Measuring the power of programming languages

Created 12th March, 2007 13:16 (UTC), last edited 26th April, 2007 04:24 (UTC)

This is in reply to Why Why Functional Programming Matters Matters by Reg Braithwaite and is a more in depth discussion of what I think is right and wrong about his measure of programming language power which I started over on Reddit.

Rather than try to address the side issues to do with C++ and his example all here I want to address his central thesis in a bit of depth and relegate the other issues to another page.

Reg Braithwaite makes an excellent argument about the importance of how well a given programming language supports us in our ability to factor our code. Factor here is used in a sense close to its mathematical meaning to do with the de-composition of numbers. For a language to be programmer friendly it must allow us to craft and re-craft our solutions into a form that is not only correct but stays that way whilst we chase our notions of elegance and improve the efficiency of the code.

To equate this ability of a language with its power I think is close to what our normal notion of power is in a language, but I don't think it quite hits the nail on the head. The reason is that to get to the stage where we can feel this aspect of the power of a language we must have been able to express our solution in it. I think that the notion of the power of a language comes earlier in our programming effort — it's about the ability of the language to allow us to express our idea in the form that we've thought of it no matter what form that is.

In other words, Reg wishes to measure the power of a language by how much transformation can be done to a program written in the language where I would wish to measure the power by how few transformations I need to do in order to express my idea in the language.


One of the things that I often come to is that programming is situational in both the sense that the code must work in a given situation but also in the sense that our thinking and solutions are driven by the context and situation that we as developers find ourselves in. This exposes a second, and I think deeper problem with Reg's metric.

If we take program transformation as the basis of our metric—how much we can factor our solution—then we find that our measure of language power is driven largely by syntax analysis. This feels wrong for two reasons.

The first is that although language syntax is important to our ideas of language power we also know that we must include the libraries in there too. The second reason is that we know that how powerful a language feels depend on the problem that we're tackling and how we propose to solve it. This second is the most important.

The reason why we all learn so many different languages isn't because we recognise the one true most powerful language and then use others to torture ourselves. It isn't because of what we can do once we've got a working program, but because different languages meet us in different places when we're trying to get the program working in the first place.

SQL is a powerful language for a certain class of problem and Java is a powerful language for another class of problem. To try to decide which is the most powerful is a mug's game though. There isn't a single measure that we can use because the power depends on too many factors external to the language.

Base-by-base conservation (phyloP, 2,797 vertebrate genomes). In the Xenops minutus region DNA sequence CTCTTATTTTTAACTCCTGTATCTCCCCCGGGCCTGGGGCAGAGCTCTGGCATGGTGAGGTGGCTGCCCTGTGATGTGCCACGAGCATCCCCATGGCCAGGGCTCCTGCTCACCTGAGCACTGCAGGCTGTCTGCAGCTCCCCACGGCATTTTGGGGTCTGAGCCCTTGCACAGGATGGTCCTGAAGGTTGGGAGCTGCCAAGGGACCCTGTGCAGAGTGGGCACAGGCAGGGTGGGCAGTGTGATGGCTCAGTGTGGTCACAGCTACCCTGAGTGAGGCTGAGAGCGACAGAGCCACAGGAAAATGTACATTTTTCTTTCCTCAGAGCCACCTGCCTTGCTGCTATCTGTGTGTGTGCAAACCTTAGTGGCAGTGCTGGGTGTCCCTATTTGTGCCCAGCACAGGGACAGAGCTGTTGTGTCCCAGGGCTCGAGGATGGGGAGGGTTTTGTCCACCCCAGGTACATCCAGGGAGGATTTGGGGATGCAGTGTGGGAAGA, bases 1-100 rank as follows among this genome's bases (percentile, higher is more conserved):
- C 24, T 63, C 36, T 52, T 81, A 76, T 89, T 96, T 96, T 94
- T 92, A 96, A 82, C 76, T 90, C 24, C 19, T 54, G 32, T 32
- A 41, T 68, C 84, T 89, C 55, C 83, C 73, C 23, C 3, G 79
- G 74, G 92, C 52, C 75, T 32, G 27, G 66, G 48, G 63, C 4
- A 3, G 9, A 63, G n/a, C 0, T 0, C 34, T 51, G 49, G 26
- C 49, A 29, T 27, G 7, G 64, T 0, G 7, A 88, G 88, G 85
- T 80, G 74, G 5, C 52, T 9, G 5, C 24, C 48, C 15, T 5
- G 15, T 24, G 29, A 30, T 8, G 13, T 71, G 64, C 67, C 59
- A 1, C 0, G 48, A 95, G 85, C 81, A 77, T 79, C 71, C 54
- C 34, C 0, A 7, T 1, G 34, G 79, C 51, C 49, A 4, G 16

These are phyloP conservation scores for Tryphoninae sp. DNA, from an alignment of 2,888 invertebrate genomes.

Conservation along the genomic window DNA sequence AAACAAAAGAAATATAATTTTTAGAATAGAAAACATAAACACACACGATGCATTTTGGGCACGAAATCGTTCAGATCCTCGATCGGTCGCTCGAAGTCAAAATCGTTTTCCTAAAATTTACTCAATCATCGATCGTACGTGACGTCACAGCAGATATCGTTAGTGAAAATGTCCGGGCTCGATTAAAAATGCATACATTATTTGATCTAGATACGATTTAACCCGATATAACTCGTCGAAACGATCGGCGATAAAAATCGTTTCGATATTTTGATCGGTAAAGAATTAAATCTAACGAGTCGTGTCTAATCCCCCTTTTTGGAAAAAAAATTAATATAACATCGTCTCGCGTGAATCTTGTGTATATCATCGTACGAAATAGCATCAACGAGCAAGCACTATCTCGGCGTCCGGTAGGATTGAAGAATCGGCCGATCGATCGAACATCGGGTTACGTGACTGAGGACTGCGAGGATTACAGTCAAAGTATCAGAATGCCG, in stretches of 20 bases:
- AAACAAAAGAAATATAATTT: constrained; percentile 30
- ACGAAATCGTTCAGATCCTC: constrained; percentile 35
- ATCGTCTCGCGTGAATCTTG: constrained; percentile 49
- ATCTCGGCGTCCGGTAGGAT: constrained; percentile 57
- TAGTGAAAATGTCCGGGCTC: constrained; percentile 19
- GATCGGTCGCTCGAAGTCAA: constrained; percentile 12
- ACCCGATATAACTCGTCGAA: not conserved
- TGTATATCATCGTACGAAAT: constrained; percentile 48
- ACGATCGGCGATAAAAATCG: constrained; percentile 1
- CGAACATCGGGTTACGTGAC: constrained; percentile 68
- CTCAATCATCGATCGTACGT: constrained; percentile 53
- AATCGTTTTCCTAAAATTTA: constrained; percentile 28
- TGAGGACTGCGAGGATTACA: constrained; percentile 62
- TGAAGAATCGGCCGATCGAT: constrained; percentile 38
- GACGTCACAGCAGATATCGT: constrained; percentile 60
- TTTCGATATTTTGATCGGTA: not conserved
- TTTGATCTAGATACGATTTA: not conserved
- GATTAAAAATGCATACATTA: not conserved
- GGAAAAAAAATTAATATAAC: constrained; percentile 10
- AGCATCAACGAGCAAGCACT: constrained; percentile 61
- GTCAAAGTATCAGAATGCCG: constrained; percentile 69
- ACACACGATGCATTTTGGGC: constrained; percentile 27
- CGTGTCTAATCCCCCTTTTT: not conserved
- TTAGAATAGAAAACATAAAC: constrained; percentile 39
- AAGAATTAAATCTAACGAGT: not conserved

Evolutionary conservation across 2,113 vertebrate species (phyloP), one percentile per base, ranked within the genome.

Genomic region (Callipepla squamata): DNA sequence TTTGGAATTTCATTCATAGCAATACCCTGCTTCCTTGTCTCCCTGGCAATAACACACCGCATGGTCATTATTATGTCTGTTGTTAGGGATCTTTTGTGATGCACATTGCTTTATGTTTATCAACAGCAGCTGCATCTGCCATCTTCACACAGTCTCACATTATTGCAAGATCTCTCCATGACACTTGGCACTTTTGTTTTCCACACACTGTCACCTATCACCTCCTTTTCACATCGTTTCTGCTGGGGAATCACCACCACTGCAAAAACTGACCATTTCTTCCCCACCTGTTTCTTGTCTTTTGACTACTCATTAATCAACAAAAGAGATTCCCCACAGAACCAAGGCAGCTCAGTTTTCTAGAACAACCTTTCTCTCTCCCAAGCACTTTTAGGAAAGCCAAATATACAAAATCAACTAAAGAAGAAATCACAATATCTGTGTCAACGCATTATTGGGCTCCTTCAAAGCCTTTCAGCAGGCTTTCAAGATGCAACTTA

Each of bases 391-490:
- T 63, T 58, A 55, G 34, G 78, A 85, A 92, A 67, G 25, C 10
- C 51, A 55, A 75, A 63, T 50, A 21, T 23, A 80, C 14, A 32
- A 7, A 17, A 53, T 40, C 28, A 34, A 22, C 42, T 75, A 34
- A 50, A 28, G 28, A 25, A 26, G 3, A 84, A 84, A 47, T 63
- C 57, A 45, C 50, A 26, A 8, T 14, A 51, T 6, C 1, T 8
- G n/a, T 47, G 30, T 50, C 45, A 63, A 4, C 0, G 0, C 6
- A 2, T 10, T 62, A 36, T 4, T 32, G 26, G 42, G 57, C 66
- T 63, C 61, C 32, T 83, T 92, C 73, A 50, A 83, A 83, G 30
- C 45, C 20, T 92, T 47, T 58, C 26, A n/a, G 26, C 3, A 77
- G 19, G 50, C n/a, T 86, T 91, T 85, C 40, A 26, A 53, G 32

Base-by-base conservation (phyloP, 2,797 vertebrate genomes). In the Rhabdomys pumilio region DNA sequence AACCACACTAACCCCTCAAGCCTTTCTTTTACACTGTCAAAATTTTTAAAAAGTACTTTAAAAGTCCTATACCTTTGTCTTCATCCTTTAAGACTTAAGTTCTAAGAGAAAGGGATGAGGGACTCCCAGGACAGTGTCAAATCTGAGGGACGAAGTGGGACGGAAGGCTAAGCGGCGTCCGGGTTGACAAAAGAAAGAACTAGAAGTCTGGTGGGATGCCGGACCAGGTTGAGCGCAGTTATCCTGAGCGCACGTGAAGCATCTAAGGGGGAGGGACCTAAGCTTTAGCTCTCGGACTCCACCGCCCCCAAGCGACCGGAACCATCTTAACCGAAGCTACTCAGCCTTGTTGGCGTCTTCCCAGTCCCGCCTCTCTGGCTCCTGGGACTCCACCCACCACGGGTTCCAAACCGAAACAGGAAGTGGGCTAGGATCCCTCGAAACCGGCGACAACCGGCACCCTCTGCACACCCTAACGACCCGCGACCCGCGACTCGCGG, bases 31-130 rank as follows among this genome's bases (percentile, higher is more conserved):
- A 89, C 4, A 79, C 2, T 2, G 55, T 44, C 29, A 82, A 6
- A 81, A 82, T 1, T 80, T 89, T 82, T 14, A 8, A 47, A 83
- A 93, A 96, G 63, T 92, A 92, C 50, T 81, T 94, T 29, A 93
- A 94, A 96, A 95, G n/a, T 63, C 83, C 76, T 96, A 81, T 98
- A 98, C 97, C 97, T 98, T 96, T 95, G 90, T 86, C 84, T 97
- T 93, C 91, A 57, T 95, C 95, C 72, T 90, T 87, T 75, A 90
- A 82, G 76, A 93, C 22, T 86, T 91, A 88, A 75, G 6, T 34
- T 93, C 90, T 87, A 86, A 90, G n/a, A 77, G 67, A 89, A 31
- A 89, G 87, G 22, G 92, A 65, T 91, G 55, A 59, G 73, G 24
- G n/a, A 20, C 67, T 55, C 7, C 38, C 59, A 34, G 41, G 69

The telephone test

Try calling a colleague on the telephone and explaining what we want as succinctly as possible. Do you say “We want a loop inside a loop and inside of that an if, and…”? Or do you say “We want to count the number of employees that have been with the company longer than their departments have existed.”

Reg proposes a test for the power of a language, how easy is it to describe our solution in that language. Of course this metric has nothing to do with how much a solution can be factored once we've written it, but everything to do with how well the language supports our proposed solution in the first place.

Which language we choose to employ to solve a particular problem depends on the strategy we have decided upon and this is why different languages feel to be the most powerful in different situations. In one language the libraries and language combine into a powerhouse that has already done the heavy lifting involved in getting our solution working. What heavy lifting features we need depends on the problem, our proposed solution and no less critically also on our abilities as developers.

Given all of this, why does Reg's measure resonate so strongly with developers? The reason is that a language allows us to express our ideas in the form that we think of them because it has the ability to factor solutions. The two notions of the language's power are very closely related and in a way are measuring the same thing from different directions.

Reg's test is a good one, but it doesn't directly measure the thing that he proposes as the metric for a power of a language. It is though the important test because until we can express our idea in a language we have nothing but an idea. It doesn't yet matter what we can do with the program because that program doesn't yet exist.